Spirit Conjuring Games: Harmless Fun or Dangerous Gateways?

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Bloody Mary


The Story:  The very definition of classic slumber party games, this one seems made for young girls to play, and it has been around for a very long time.  One part urban legend and one part ghost story adds up to a nearly irresistible combination for most who play, though the rules and stories have changed a great deal over the years.

There are those who say that Bloody Mary is a reference to Mary Tudor, known in her life as Bloody Mary due to her execution of protestants in England during her short, but violent reign.  Mary, unfortunately, suffered many miscarriages in her lifetime and her inability to bear children plays heavily into one version of the game.

Others point to various witches, both historical and fictional, as the titualar Mary.  One such version suggests that Mary Worth, a witch who supposedly lived in Chicago, during the Civil War, where she would capture freed slaves and use them for her evil black magic rituals.

And still others tell the story of a lovelorn girl named Mary, disfigured in a horrific accident, and unable to find someone to love her because her face was so hideous.  She eventually committed suicide.

Interestingly enough, there are several international versions of this particular game that do no involve a woman named Mary at all.  In Sweden, they have Swarte Madam, Veronica in some Spanish speaking countries, and in Japan there is a Kuchisake-onna, a story so terrifying, I’ve decided to include it in the rules section below.

The Rules:  The rules for Bloody Mary differ, depending on which version of the story is used to set up the game, but almost every version involves a bathroom, a mirror, and a candle.  The best time to play is late at night for optimal darkness.  Light your candle, enter the bathroom, and stare into the mirror.  The next step depends entirely on the story you’ve heard.

It’s said that in order to make Bloody Mary Tudor appear, one should call out, “Blood Mary, Bloody Mary, I stole your baby, Bloody Mary!”.  Bloody Mary’s face will appear in the mirror and she may attack you to retrieve the child you’ve stolen.

In other versions of the ritual, one need only repeat “Bloody Mary” three, seven, or nine times in order for Mary to appear, and she may do anything from scaring you to attacking.  There have been reports, in wonderful urban legend fashion, of everything from scratches to stab wounds appearing on the bodies of those who called out to her.

Oh, and remember my mention of Kuchisake-onna?  Well, in this particular version of the tale, Kuchisake-onna was disfigured by a jealous husband/lover who slashed open her mouth from ear to ear.  She has become a violent, vengeful spirit who offers little chance of escape to those who call her.

Reportedly, Kuchisake-onna will appear in the mirror wearing a surgical mask or hiding her face behind a fan.  She asks, “Do you think I’m pretty?”  Now here’s the thing, there is no right answer to this question.  If you answer “no”, she will kill you with scissors.  If you answer “yes”, she will uncover her face and ask, “How about now?”.  If you answer “no”, she will cut you in half, and if you answer “yes”, she will slash your mouth to resemble her own.  This is one spirit that does not play around.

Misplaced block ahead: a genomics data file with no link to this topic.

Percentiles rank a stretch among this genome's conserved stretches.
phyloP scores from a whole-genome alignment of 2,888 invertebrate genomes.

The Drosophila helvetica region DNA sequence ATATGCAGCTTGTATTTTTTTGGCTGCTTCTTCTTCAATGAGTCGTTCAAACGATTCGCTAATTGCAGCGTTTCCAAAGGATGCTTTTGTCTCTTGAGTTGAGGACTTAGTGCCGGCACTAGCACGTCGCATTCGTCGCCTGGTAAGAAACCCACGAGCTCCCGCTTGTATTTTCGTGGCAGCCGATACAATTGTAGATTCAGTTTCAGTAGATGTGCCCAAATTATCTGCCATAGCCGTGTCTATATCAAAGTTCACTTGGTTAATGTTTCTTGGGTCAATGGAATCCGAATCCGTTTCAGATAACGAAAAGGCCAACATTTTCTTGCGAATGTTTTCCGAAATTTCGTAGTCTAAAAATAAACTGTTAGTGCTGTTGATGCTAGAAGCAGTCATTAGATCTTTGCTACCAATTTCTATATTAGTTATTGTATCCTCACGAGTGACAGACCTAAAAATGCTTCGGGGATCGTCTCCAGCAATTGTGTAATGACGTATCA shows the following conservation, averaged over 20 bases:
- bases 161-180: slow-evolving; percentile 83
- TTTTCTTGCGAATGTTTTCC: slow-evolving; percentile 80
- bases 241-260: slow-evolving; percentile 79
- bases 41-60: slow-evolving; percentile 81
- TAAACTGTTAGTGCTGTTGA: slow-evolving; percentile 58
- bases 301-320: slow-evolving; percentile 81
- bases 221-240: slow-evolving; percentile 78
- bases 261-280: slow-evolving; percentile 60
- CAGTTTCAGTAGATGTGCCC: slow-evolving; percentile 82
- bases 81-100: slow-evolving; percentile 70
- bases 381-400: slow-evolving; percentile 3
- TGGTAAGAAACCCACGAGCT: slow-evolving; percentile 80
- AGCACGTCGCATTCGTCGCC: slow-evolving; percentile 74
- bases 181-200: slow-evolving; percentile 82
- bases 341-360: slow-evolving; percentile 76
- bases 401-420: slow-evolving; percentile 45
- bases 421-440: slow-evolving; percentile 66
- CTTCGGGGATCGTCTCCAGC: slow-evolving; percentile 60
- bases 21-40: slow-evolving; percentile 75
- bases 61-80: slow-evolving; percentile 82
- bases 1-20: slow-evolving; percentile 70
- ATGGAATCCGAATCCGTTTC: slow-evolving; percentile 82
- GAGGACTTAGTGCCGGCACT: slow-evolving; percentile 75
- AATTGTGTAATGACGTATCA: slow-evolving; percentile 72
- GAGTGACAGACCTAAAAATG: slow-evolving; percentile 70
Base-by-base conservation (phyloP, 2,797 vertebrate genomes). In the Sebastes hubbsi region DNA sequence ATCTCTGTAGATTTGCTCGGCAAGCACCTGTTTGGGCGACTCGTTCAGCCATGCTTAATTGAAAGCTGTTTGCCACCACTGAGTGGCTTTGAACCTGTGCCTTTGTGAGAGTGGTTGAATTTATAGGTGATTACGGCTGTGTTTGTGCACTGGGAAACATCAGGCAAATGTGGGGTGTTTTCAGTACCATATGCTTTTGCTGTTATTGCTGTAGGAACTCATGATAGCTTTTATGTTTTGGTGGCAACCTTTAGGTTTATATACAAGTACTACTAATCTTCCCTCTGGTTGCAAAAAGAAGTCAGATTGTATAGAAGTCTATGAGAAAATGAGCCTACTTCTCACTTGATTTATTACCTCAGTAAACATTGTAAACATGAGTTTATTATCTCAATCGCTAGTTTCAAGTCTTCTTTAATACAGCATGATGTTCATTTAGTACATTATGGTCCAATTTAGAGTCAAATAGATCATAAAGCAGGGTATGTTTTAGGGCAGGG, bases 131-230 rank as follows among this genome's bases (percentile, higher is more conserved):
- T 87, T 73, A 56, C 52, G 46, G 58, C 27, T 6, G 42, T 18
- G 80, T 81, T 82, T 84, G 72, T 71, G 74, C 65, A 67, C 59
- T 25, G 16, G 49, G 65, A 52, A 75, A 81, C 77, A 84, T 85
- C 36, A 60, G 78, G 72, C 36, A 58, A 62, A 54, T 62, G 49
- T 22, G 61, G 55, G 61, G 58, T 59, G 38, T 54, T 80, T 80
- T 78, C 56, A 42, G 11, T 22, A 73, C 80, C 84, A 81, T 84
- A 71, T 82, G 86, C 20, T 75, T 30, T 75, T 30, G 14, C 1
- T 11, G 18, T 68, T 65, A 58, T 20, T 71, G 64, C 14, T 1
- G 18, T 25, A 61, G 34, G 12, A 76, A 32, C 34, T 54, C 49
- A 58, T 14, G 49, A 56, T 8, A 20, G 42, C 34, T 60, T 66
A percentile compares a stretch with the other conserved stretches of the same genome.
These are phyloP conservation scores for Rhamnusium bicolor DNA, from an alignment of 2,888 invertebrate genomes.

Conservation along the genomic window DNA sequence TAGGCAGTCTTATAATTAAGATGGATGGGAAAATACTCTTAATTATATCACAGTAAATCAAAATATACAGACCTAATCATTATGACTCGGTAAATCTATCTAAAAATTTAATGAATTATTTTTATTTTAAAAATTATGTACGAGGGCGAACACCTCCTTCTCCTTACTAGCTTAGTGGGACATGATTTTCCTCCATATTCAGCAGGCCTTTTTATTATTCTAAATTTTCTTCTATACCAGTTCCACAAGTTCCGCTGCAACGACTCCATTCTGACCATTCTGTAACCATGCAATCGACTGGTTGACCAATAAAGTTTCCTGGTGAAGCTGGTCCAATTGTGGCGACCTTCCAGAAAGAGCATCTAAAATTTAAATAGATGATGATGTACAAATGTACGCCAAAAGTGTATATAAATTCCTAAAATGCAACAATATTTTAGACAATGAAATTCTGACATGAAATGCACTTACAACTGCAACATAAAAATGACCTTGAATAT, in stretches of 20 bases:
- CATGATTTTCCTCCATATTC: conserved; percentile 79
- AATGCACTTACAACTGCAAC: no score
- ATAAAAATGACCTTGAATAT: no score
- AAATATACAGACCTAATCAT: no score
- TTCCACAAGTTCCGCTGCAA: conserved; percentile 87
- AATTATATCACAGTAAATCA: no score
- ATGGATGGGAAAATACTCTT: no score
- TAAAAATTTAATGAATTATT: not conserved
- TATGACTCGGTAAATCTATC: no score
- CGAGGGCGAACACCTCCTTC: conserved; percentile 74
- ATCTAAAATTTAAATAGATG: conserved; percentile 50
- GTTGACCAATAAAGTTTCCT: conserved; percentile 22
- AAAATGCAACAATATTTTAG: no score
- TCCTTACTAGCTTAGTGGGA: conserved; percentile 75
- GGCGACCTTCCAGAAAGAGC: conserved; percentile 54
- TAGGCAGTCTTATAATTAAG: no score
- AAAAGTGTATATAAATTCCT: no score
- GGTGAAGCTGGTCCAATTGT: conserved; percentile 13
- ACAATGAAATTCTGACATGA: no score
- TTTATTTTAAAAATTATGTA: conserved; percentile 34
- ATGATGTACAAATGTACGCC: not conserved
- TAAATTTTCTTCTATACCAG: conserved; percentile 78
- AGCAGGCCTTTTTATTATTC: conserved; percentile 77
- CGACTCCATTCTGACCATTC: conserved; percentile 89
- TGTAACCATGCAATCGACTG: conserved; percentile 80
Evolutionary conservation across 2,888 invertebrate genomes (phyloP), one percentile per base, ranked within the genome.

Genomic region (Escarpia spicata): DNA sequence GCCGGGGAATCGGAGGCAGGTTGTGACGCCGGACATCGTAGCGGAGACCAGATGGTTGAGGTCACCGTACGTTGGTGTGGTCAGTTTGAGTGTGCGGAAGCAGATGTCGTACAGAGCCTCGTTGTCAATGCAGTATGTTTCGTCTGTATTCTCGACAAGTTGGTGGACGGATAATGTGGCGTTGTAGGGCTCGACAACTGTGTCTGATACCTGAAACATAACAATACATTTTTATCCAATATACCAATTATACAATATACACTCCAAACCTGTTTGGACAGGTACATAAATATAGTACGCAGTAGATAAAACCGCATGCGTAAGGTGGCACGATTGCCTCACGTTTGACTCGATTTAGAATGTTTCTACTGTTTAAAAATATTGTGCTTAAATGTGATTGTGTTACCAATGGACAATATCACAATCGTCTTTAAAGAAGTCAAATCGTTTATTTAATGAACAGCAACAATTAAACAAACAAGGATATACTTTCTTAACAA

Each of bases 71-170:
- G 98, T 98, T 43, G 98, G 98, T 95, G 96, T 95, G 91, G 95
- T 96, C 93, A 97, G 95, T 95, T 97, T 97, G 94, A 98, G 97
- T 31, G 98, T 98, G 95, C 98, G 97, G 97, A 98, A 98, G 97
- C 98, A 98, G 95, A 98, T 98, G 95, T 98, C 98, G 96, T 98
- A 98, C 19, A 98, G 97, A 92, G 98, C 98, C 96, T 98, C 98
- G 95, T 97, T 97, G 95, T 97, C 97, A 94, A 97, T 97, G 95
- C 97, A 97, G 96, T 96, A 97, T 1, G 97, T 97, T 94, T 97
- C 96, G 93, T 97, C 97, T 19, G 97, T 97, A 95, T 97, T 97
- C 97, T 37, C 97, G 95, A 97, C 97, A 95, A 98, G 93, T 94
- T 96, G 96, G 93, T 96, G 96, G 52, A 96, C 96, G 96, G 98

The Dangers:  Now overall, I would say this is a low risk game that mostly serves as fodder for young girls to scare each other and have a good time.  There is very little harm here.  HOWEVER, there are a couple of things to consider here:

First, group mind is a powerful thing.  Not everyone in a group is equally capable of handling terror, and it can be a very short leap from one hysterical reaction to a group hysterical reaction.  What I’m saying is that, even without the spiritual aspect, there is room here for a dangerous level of group terror.  Young minds, especially, are prone to perilous leaps and bounds, and there is a possibility of accidental self harm in the process of dealing with being scared.

Second, the basis of this game is found in a host of old ritual elements.  Invocation of spirits in some ancient practices included the calling out of a spirit’s name a certain number of times, and could even include taunting a spirit to provoke them into appearing.  A group of people united in the singular purpose of calling out to an entity such as Bloody Mary could very well end up invoking a vengeful spirit all too ready to conform to Mary’s story and carry out some punishment.

Finally, there is a great deal of power in mirrors.  They have been recognized as objects easily used as portals to other dimensions for as long as we have had them.  Think of the time people spend in front of mirrors examining their appearance, listing their faults, giving themselves pep talks, and preparing for important occasions.  In other words, they are imbued with potential energy and that energy can take on a life of its own.

Final Analysis:  Play the game.  Why not?  But remember what you’re doing and understand the risks.  Most likely, nothing will happen at all.  But, and that’s a big but, if something does happen, make sure to separate yourself from it.  Get out of the room with the mirror and don’t return until daylight.  At this point you can salt, smudge, and in general cleanse the mirror to close off any dangerous energy that might have been invoked there.

Next up, it’s all about Charlie–>

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